Bury My Heart at Wounded Knee

by Dee Brown

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Summary and Analysis Chapter 11: The War to Save the Buffalo

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Satanta/White Bear: Kiowa chief who led struggle against the Army and was repeatedly jailed. He killed himself in Texas.

Kicking Bird: Kiowa chief who led expedition against the Army.

Lone Wolf: Kiowa chief who led delegation to Washington, D.C., and won release of Satanta and Big Tree.

In December 1868, after the Battle of Washita in which Black Kettle’s village was destroyed by Custer’s troops, General Sheridan orders the Cheyennes, Arapahos, Kiowas, and Comanches to surrender at Fort Cobb. The Kiowas do not surrender, and Custer arrests the Kiowa chiefs, violating a truce in order to do so. Two thousand Kiowas and 2500 Comanches are put on the reservation at Fort Cobb. Then, at a sun dance on the Red River in summer 1870, the Comanches, Southern Cheyennes, and Kiowas consider the possibility of fighting the whites. In mid-May 1871, the Kiowas and Comanches decide to attack Texas, and they kill seven teamsters leading a train of ten freight wagons. Satanta takes responsibility for this raid, and he and other chiefs are arrested for it. As a result, Satanta and Big Tree are sentenced to life in prison in July 1871. But Lone Wolf’s diplomacy wins the release of the two chiefs on the grounds that they are needed to make treaty negotiations for the Kiowas. Lone Wolf and the chiefs decide in St. Louis that Lone Wolf would request their release upon arriving in Washington, D.C., for talks. In Washington, D.C, the Kiowas and Comanches are told to assemble at Fort Sill by December 15, 1873. Lone Wolf, though, wins a promise for another release of Satanta and Big Tree, and they are transferred to Fort Sill, then released on parole. The Kiowas and Comanches decide in the spring of 1874 to attack the whites to preserve the buffalo hordes. An attack on white hunters at Adobe Walls fails, and the Indians flee to Palo Duro and thus defy Indian Bureau orders to stay on their reservations. The Army sends out troops to conduct reprisal attacks, and they slaughter 1000 horses at Palo Duro and continue to kill many Indians throughout the fall and winter. After Lone Wolf and 252 Kiowas surrender at Fort Sill on February 25, 1875, 26 Kiowa warriors are exiled to Florida.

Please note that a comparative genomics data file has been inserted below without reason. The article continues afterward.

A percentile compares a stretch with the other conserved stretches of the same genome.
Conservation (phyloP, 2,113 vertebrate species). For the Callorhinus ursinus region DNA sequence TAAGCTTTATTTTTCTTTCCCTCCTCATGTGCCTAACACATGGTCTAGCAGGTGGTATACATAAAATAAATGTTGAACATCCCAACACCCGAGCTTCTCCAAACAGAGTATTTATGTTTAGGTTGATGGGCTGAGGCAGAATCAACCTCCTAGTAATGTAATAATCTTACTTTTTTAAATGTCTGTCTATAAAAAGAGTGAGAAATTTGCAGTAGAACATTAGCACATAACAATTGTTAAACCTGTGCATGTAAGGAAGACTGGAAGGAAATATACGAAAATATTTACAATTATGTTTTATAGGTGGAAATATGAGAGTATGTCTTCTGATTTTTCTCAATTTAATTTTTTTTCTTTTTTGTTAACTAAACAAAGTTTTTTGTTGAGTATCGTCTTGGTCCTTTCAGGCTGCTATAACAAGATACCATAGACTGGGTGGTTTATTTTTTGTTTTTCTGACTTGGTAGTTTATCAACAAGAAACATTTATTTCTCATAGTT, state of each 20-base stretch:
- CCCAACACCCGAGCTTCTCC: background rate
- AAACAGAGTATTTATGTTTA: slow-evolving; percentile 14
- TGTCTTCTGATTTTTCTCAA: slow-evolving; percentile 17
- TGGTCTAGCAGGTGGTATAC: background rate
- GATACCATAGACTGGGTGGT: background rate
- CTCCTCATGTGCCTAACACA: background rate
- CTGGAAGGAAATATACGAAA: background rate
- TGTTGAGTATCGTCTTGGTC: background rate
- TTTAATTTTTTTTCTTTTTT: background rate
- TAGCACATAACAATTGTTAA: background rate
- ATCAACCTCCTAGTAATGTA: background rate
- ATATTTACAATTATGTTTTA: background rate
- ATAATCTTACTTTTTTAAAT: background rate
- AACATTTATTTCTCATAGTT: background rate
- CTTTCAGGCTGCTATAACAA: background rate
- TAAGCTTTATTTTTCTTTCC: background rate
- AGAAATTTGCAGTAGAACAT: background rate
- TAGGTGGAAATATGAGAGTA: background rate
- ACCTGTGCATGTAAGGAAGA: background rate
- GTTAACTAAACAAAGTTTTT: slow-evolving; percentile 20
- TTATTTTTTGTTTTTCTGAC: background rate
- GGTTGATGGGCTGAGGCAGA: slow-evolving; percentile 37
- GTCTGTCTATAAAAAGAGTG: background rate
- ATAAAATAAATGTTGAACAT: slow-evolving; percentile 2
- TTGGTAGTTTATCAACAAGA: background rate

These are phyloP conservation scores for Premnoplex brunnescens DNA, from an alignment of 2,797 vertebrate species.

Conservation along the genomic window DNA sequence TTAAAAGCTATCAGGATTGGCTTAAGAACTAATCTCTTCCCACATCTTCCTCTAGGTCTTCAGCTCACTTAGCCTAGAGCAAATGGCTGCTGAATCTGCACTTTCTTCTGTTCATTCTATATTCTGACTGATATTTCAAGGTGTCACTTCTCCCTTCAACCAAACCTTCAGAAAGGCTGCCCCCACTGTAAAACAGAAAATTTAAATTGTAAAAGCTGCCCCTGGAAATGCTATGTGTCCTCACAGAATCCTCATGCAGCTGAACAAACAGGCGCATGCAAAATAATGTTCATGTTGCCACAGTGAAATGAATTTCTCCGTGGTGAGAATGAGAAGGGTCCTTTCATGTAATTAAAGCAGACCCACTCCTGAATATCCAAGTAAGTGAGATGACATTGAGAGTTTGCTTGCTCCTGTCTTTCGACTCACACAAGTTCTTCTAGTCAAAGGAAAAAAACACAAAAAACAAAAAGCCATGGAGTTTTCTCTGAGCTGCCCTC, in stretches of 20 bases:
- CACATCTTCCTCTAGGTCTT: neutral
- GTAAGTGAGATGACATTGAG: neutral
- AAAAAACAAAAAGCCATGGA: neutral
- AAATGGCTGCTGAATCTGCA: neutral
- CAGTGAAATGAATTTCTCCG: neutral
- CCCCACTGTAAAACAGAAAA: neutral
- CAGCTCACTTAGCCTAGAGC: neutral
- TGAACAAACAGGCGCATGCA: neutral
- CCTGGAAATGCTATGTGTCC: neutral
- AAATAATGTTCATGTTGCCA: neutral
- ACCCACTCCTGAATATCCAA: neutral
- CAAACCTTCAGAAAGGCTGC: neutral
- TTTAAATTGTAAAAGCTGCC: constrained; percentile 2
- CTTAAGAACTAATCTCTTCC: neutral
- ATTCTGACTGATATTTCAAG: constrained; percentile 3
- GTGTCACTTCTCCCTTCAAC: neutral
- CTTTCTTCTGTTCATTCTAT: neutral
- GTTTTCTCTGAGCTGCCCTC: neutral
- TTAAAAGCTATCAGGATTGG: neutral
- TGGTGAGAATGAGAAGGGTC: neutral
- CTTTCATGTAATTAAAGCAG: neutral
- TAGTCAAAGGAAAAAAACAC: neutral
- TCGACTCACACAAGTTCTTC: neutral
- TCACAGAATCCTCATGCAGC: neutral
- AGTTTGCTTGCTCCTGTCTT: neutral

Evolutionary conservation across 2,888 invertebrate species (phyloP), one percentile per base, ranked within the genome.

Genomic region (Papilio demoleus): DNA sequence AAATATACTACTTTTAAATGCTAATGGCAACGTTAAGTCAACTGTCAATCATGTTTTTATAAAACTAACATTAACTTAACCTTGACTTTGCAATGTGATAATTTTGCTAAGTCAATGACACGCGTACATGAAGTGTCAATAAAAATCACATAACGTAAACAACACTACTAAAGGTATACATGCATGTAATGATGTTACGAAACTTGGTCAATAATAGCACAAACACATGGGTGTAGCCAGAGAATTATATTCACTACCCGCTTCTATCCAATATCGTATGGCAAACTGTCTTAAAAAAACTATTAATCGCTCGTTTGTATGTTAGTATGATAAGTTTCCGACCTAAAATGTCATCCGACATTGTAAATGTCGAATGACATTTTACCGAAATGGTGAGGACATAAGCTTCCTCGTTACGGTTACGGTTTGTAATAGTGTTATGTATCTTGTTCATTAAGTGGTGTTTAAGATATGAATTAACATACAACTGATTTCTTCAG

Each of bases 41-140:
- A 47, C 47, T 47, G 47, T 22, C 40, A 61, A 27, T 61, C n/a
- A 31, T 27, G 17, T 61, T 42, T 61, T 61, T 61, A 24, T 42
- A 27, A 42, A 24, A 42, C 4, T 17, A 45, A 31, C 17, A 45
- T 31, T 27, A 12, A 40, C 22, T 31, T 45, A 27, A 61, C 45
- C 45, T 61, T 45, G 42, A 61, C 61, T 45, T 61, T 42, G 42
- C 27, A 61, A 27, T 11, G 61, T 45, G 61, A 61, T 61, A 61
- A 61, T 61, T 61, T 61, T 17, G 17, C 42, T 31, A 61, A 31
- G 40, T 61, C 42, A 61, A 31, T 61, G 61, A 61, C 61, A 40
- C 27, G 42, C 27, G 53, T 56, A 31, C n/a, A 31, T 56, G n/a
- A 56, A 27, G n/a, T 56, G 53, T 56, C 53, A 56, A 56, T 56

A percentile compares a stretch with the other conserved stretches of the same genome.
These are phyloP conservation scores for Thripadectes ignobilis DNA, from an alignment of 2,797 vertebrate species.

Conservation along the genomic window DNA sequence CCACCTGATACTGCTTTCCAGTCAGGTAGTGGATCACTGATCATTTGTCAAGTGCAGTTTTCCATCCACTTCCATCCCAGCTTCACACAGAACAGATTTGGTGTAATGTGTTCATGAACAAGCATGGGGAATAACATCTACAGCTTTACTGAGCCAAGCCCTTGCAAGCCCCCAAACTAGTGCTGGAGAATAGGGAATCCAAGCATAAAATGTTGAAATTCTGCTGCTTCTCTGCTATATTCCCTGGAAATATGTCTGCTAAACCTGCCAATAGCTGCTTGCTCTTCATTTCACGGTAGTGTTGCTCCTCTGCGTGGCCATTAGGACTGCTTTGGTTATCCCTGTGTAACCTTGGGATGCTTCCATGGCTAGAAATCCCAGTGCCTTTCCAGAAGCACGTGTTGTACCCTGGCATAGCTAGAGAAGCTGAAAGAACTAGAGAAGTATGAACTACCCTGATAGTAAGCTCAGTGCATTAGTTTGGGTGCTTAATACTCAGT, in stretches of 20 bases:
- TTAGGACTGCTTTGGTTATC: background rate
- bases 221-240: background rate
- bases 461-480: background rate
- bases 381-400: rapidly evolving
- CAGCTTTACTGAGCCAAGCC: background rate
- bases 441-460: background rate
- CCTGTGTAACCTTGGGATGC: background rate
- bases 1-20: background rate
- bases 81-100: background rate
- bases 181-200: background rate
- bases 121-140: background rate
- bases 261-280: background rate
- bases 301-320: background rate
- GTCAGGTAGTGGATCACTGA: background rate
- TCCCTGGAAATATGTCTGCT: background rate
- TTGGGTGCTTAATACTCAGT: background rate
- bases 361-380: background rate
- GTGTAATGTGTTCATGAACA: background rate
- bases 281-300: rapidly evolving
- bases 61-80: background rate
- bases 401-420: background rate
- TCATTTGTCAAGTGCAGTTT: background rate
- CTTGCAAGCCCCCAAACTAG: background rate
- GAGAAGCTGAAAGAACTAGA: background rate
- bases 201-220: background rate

In the Kiowas, Brown offers another example of the warrior ethic that drove many Indian tribes. Upon seeing the herds of buffalo become depleted, the tribe disputed “following the white man’s way” and his allegedly effeminate, agrarian lifestyle but decided that hunting buffalo was essential to Kiowa existence. It may have been the warrior ethic that inspired Satanta to take responsibility for the May 17 raid on the freight wagons. Satana is described as a bold, rough, vigorous chief, which may have prompted the Army to keep imprisoning him; he was too great a threat to leave alone. It was Lone Wolf’s deft diplomacy that won Satanta and Big Tree their freedom to lead the Kiowas, and it seems that the Kiowas relied on more than just brute strength to resist the U.S. It is ironic, then, to read of the failure of Quanah’s medicine to protect the tribe’s warriors from white bullets. The Kiowas’ faith in their traditional resources of physical strength and courage, magical medicine, and their Palo Duro stronghold were simply not enough to effectively defend themselves against the whites.

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